There’s Still Time! Top 10 Items to Discuss with your Tax Advisor Before Year End
With the end of 2020 in sight, don’t miss out on last-minute tax planning items that could impact your financial situation for years to come.
Suspension of Required Minimum Distributions
- The CARES Act suspended Required Minimum Distributions (RMDs) from retirement accounts for 2020.
- RMDs will likely resume in 2021 for taxpayers who turned 70 ½ before January 1, 2020. Taxpayers under this age will not be required to take RMDs until age 72.
- If you typically have taxes withheld from your RMDs you may need to make this up by making quarterly tax payments. Both the IRS and state taxing authorities assess interest if minimum payment amounts are not met during the year. Interest continues to accrue until payments are received, so paying late is better than waiting until your return is filed.
- Qualified Charitable Distributions (QCDs) can still be made this year even though RMDs are suspended. Individuals can give up to $100,000 per year and donations must be made directly from your IRA to a qualified charity. The amount of the QCD is excluded from taxable income and is not deductible. QCDs must be made by December 31st.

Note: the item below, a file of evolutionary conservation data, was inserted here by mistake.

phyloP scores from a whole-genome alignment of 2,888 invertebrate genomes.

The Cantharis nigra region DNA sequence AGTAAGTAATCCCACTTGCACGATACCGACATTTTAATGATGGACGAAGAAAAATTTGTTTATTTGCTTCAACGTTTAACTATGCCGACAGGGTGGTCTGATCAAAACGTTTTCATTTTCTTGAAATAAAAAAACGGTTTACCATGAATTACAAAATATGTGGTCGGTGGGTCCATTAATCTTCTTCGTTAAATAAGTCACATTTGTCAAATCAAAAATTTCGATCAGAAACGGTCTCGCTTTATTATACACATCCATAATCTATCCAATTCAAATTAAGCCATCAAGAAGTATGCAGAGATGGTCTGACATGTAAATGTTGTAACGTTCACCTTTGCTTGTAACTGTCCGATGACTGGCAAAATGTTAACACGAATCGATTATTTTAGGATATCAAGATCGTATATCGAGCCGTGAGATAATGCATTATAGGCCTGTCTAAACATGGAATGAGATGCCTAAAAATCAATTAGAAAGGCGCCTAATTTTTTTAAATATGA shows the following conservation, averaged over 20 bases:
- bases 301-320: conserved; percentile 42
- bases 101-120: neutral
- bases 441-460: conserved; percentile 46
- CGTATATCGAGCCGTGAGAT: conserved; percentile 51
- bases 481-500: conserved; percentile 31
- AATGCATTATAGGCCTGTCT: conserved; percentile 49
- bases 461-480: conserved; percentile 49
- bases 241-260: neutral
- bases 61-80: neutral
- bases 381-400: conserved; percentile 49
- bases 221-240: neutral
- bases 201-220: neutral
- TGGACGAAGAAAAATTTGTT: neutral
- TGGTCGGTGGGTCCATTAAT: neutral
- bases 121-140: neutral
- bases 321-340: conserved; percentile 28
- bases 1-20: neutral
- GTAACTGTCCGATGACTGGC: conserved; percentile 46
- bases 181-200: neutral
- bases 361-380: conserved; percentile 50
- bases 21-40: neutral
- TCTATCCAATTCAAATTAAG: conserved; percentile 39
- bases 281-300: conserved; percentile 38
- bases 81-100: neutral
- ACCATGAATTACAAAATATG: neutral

Retirement Planning & Roth Conversion
- 401(k) contributions for employees and employee contribution elections for Solo 401(k) plan owners are due by December 31st. Plans must also be established by the end of the year. For 2020, employees can contribute up to $19,500 into a 401(k). Solo 401(k) plan owners can also contribute up to an additional 25% of their net self-employment income as a profit-sharing contribution, this contribution is not due until the due date of their tax return, including extensions. Total contributions into a Solo 401(k) are limited to $57,000 for the year.
- Taxpayers age 50 or above can also make catch-up contributions of up to $6,500 to a 401(k) plan or Solo 401(k) plan.
- SEP contributions for self-employed individuals can be made up to the filing date of the tax return, including extensions. SEP contributions are limited to the lesser of 25% of net self-employment income or $57,000.
- Consider converting IRA funds to a Roth IRA and paying tax now if you expect to be in a higher tax bracket in the future. However, be cautious of other items that may be impacted by a conversion, such as capital gains tax rates and taxable Social Security income.
Working Remotely Due to COVID-19
- The Tax Cuts & Jobs Act eliminated the deduction for employee business expenses, including home office expenses for wage-earners. If you are a W-2 employee, the home office expense deduction will likely not be available to you even if you are working from home this year due to the pandemic.